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Wrath Unleashed
Score: 80%
ESRB: Teen
Publisher: LucasArts
Developer: The Collective
Media: DVD/1
Players: 1 - 4
Genre: Strategy

Graphics & Sound:
Wrath Unleashed is a fairly innovative game that has a lot of promise by combining the Turn-Based Strategy and Fighting genres, but with a less than intuitive control scheme (when in combat) and a tougher-than-hell AI, it loses something in the implementation.

Wrath uses two basic styles of graphics. The first is the god's-eye view of the game board, which features a hex-based grid with different textures to represent different types of land. This view also displays the various monsters and characters but in a low-poly and low-detail fashion that might leave something to be desired. But these less than grand models become larger-than-life and high-detailed creatures when you enter a combat situation.

The arenas are large, open areas that give you plenty of area to maneuver your twisted creatures around to attack. The battle areas make up for any reservations you might have had about the graphics portion of Wrath Unleashed.

The sound effects are fair, and the music found throughout the game is great for pumping you up and getting you into the battles. I found that I could really focus on the game when the music was pumped up and it really helped to get me in the right frame of mind.

The story of Wrath Unleashed is the standard balance of power between good and evil, order and chaos. The playing field consists of pieces of land that float in the ether across the four realms (water, fire, earth and wind). When you take over one of the demigods you have at your disposal, various creatures and spells are used to gain control of power centers.

On each of these maps, there are hexes of different types. Each type has an effect on the creatures when they enter into battle (i.e. a fire based creature will do well on a lava based tile). These differences can turn the tide in an arena battle and should definitely be considered when planning out your path to victory.

Wrath offers several different modes of play that help you find the game you want. The main gameplay option is the War Games mode. This is where you will take on the role of one of the gods. You will command your army to either take out the other demigod or to reclaim enough land to win the day. There are three different modes in War Games: Battle, Campaign and Army Builder.

Battle Mode is a one game match where you and an opponent (AI or human) go head-to-head on a field of your choosing. Campaign Mode has you completing four missions for each realm in order to control the world. As you progress through the campaign of your chosen demigod, the missions get tougher and tougher.

Army Builder is perfect for those tweakers out there. You can choose the size of your army, as well as the realm that your army is aligned towards. At times I found myself enjoying the ability to create an army and test it out on the field more fun than going through the Campaign mode.

Wrath's Versus Mode is a good option for those people who prefer the arena battles more than the strategy game. You choose your order, then choose the creature you wish to do battle with, it's that simple. If this is more your style, then you might want to check out the Team Fighter Mode. This mode lets you compile a list of creatures and both players hack away at each other until someone is out of monsters (Pokemon Stadium style).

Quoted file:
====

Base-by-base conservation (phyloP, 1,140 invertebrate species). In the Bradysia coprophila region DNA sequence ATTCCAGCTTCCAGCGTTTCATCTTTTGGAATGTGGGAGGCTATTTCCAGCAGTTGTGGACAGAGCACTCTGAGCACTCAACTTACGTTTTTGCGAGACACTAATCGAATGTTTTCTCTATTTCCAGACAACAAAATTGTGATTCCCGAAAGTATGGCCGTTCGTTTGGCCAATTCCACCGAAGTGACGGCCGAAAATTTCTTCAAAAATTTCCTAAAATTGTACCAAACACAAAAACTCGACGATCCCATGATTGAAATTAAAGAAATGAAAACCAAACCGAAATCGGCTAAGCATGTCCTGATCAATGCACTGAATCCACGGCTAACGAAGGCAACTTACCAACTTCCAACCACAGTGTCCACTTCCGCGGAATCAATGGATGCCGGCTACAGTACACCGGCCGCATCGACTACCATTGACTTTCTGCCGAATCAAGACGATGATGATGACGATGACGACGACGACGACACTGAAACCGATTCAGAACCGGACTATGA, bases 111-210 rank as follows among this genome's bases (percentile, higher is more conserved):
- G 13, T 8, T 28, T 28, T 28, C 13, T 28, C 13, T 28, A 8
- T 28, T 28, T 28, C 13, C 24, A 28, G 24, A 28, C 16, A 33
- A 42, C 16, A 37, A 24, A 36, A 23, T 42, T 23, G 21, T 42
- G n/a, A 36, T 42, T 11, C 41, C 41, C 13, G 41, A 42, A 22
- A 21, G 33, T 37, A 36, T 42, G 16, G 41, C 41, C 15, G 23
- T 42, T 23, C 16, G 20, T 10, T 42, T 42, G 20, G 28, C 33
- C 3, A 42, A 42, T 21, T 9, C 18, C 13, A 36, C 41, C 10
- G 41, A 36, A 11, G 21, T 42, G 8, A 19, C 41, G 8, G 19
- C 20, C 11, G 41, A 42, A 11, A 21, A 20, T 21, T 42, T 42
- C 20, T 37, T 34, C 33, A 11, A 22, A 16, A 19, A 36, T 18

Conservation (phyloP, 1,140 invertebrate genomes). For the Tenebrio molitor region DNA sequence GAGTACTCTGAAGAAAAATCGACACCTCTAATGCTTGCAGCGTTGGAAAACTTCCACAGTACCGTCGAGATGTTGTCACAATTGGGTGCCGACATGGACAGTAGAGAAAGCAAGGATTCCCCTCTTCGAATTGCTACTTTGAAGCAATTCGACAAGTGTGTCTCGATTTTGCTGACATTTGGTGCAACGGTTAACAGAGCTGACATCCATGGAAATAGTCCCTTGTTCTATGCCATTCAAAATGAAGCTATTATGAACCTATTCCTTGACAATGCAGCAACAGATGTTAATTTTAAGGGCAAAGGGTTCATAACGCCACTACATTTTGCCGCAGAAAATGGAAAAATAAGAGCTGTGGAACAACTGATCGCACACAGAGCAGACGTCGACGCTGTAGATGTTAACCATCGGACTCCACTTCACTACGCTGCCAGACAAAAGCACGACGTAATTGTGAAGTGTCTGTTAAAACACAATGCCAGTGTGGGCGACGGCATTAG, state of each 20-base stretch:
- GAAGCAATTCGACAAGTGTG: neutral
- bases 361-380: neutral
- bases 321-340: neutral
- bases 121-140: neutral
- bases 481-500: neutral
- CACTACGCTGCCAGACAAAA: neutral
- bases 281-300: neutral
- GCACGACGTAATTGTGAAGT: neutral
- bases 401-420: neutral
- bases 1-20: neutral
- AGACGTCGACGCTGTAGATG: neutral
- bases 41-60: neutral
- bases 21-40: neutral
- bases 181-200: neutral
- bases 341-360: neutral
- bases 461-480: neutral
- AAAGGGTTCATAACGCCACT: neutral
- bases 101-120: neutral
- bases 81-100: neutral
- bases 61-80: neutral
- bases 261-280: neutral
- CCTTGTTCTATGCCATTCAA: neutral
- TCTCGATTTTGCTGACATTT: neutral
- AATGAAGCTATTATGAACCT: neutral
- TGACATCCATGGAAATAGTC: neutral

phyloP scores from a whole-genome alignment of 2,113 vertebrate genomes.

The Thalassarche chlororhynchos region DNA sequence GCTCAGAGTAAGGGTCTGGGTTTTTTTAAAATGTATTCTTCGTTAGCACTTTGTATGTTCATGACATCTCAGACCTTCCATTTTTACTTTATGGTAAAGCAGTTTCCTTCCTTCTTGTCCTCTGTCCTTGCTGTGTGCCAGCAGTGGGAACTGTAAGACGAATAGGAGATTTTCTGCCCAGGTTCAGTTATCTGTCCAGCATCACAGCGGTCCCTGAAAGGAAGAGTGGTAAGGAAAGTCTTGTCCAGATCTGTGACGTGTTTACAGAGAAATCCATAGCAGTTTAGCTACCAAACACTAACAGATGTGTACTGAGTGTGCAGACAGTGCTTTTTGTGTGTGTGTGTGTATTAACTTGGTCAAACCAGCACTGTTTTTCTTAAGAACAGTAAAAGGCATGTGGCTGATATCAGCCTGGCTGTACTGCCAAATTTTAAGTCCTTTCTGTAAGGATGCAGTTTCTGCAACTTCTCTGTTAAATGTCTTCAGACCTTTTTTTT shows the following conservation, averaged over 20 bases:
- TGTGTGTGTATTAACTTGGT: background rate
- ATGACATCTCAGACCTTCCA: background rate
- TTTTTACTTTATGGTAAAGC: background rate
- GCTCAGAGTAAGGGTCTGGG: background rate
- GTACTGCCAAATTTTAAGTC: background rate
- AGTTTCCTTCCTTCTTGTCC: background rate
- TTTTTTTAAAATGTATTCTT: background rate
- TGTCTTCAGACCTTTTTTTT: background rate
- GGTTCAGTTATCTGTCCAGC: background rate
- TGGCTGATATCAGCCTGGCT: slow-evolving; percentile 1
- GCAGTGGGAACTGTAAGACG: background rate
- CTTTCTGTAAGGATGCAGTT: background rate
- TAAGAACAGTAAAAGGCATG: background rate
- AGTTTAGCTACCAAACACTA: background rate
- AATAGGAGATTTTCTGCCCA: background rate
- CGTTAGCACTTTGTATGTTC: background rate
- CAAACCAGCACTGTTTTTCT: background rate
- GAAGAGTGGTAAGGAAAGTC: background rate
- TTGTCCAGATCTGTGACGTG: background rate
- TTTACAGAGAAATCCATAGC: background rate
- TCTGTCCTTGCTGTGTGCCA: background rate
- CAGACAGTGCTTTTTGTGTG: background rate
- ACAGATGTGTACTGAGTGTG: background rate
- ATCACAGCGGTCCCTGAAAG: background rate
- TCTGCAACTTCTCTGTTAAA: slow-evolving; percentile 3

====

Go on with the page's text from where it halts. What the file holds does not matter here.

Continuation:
There is also a tutorial mode that will take you through the basic gameplay and teach you the different types of creatures and what their pros and cons are. It will take you through a campaign where you will encounter several arena battles and where you will take a few citadels. But don't let the ease of this training option fool you; Wrath is a lot tougher than the tutorial would lead you to believe.

Hard, that is a good word to summarize the difficulty in Wrath Unleashed. Mostly it is because of how hard it is to predict the AI's moves. I found myself constantly being over powered and out maneuvered by the opposing army. And, on top of that, my inability to get used to the combat control scheme left me losing ground on more than a few occasions.

Game Mechanics:
The control scheme of Wrath Unleashed can have its problems. Mostly I just couldn't get used to the layout in the fighting mode of the game. For some reason my fingers just weren't doing what I needed them to do. Usually in fighting games I start off button mashing, but I eventually get into the swing of things and do well. That wasn't the case here. It isn't that the button positioning didn't make sense; it just felt wrong while doing it.

Thankfully, that was really the only place I had problems with the control scheme in Wrath. The strategy side of the controls were easy to pick up and I never had any problems controlling my troops and positioning them for their attacks.

With its unique (if not rare) blend of strategy and fighting, Wrath Unleashed has a lot of potential, but truthfully, it is more enjoyable when you change it to just fighting or just strategy.

-J.R. Nip, GameVortex Communications
AKA Chris Meyer

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